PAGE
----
Skip to content

Re-think social media monitoring with Twitter

May 3, 2009

This is the year of social media monitoring. Companies will come out swinging offering reputation management software in the guise of listening products. They will promise to search blogs, social media (including social bookmarking), and generate reports. Those reports will give brands an idea of the chatter.

For reputation management.

Meaning, they will be the first to uncover the next Domino’s or Motrin fiasco. Or whatever.

But here’s what I think. I think, as things stand, Twitter and simple blog alerts from Technorati, google, and/or Yahoo will suffice.

Blogs are where it will start. It was a blog that started Domino’s and Motrin. And it will be a blog that starts the next social media ‘crisis’. But it will be Twitter that spreads it.

Because Twitter is excellent for spreading. So good, that Twitter’s real time search will find a blog post before any of the alerts do. If someone tweets about the post with the words crisis, then just about anyone at the brand can be aware. It’s not hard to monitor Twitter. In fact, it’s dead easy.

So, it’s my contention that if it doesn’t make it to Twitter, then it’s not that big of a deal.

That said, it doesn’t mean that you can’t use tools to hear the conversations going on. These conversations are excellent for getting ideas. I use a Yahoo Pipe to search social media. But I don’t use it to monitor a client’s reputation.

For that, I think Twitter is enough. What do you think?

Reblog this post [with Zemanta]
4 Comments leave one →
  1. May 3, 2009 11:19 pm

    I agree that Twitter is really powerful for spreading blog posts and promoting blogs. For this reason, it is a great listening tool. I came across a web-based tool called Perspctv that allows you to listen to tweets, blogs and news items about what’s being said about your company or brand.

    I agree that if companies still are not convinced of the ROI of social media, they need to at least begin listening. Thanks for the post.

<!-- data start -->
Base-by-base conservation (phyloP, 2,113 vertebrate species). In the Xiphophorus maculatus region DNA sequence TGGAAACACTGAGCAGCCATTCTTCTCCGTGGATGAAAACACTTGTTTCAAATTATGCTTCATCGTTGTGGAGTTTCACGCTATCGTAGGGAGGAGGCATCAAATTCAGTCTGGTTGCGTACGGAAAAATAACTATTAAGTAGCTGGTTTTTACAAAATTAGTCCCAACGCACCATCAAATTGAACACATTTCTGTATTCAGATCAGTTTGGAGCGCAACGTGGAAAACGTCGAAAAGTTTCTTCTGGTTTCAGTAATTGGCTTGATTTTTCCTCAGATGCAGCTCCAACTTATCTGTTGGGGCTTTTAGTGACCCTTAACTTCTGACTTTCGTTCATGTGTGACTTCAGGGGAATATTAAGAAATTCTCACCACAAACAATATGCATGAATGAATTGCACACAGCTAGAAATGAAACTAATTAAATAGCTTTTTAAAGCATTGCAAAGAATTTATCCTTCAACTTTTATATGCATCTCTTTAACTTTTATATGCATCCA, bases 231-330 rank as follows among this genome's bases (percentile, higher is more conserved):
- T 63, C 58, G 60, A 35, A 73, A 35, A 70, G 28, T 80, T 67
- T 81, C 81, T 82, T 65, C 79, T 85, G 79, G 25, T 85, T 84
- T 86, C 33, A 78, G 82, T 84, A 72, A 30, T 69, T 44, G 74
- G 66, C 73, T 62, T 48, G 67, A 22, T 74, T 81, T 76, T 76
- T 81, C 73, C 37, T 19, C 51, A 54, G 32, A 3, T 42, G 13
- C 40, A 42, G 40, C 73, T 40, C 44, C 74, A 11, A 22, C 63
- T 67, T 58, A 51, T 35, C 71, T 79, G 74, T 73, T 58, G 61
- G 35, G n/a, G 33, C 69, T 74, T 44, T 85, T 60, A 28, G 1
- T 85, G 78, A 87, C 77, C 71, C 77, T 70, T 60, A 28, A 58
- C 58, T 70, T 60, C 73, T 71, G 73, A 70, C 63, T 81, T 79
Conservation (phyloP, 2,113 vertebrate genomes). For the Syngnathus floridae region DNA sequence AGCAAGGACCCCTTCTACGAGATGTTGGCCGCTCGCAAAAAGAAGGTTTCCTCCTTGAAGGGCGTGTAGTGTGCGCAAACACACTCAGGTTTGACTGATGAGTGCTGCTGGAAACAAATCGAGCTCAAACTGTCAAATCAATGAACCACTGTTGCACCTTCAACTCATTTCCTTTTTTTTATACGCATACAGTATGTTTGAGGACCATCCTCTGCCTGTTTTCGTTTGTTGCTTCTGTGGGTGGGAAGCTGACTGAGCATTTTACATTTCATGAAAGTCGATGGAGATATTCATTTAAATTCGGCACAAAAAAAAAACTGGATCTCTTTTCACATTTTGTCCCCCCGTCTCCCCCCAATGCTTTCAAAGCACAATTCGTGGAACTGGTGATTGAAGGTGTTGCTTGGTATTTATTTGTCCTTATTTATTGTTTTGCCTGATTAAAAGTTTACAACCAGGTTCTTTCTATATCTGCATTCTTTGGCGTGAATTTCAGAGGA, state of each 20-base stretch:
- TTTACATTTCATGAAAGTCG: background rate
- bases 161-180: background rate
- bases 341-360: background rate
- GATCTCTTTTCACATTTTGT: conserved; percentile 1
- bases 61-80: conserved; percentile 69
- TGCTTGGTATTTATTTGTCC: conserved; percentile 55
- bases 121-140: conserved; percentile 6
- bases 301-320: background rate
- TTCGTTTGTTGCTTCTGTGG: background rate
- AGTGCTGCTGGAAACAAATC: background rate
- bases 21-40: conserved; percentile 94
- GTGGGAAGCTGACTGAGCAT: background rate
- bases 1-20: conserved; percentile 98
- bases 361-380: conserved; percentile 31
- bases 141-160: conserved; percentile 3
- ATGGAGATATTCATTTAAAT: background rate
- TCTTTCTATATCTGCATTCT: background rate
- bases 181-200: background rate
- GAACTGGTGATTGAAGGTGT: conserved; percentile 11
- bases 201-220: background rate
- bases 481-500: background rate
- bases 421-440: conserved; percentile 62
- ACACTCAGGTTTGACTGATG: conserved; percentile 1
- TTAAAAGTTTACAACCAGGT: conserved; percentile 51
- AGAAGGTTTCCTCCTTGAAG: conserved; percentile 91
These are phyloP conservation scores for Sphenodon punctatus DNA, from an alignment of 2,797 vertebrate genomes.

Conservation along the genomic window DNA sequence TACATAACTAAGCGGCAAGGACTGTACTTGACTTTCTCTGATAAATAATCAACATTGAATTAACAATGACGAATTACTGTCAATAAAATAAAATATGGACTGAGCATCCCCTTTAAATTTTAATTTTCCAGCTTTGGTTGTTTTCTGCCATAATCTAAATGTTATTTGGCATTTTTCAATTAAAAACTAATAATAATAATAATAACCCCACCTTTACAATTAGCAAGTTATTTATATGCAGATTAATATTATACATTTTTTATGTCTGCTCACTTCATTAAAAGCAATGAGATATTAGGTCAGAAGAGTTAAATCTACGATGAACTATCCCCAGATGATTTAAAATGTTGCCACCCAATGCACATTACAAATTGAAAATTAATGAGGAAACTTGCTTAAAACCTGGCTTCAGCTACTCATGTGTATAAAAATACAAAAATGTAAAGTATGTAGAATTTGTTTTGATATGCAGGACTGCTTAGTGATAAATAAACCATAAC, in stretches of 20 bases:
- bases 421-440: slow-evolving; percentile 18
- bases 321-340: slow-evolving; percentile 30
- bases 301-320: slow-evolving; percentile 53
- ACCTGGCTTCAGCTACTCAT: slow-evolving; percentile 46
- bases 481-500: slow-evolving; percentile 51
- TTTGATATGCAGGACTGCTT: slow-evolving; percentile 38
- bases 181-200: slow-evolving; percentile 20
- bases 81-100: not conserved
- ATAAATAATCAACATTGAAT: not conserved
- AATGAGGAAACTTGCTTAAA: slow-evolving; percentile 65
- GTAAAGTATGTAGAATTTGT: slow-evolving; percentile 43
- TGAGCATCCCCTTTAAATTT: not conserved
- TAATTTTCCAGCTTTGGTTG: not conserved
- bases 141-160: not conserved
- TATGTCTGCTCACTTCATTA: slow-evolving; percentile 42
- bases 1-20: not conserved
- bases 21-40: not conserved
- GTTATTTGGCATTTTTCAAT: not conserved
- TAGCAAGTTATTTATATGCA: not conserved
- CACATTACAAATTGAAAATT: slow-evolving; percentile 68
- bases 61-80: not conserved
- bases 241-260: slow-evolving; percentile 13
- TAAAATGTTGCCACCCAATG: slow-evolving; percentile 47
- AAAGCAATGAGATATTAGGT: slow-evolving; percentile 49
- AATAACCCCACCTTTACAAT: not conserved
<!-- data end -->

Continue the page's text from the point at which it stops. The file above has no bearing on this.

• May 4, 2009 10:24 am

      Mike, thanks for Perspectv. Awesome even if it’s white on black, something that looks like crap to me every time I see it.

      Companies that I talk to agree they should listen. They always ask, then what. That’s why we offer the crisis plans as well.

  2. May 4, 2009 9:49 am

    Not sure I agree that Twitter is “enough”… Twitter is very good for this, as a dissemination tool, but I think that brands need leverage where their markets are – and sometimes a cross platform approach is required.

    There are specifics of engagement that different platforms do better than others – for example, I’ve been working with the Vancouver Canucks recently – their Facebook Page has grown from 25K to 86K+ in just under 2 months… while their Twitter followers went from 600 to just under 6000 in the same time. There is a different engagement factor with a sports team/brand – and Facebook is doing a better job (right now) at telling the fans’ story.

    Twitter is easier to extract info from as well – simple and powerful – but I’d shy away from “enough”…



    • May 4, 2009 10:22 am

      Hi Carson, I think it’s enough if you’re listening for a crisis. Take your Canucks example: with a lot of conversations on Twitter and Facebook, if the Sedin Twins got busted, you would hear about it on Twitter first. Or it would be a tie between Facebook and Twitter.

      A quality network the size of your Canuck one can actually be a listening tool as well (people will listen for you).

      And I don’t think you should stop searching the net for content to share with the community (Flickr images of games, parties, etc). That’s different.

      But for reputation management, I think Twitter is enough.

      BTW, congrats on those numbers. I suspect they’ll increase if the Canucks have a deep run. Do fans get deals at the arena?

Leave a Reply

Fill in your details below or click an icon to log in: Logo

You are commenting using your account. Log Out /  Change )

Google+ photo

You are commenting using your Google+ account. Log Out /  Change )

Twitter picture

You are commenting using your Twitter account. Log Out /  Change )

Facebook photo

You are commenting using your Facebook account. Log Out /  Change )


Connecting to %s

%d bloggers like this: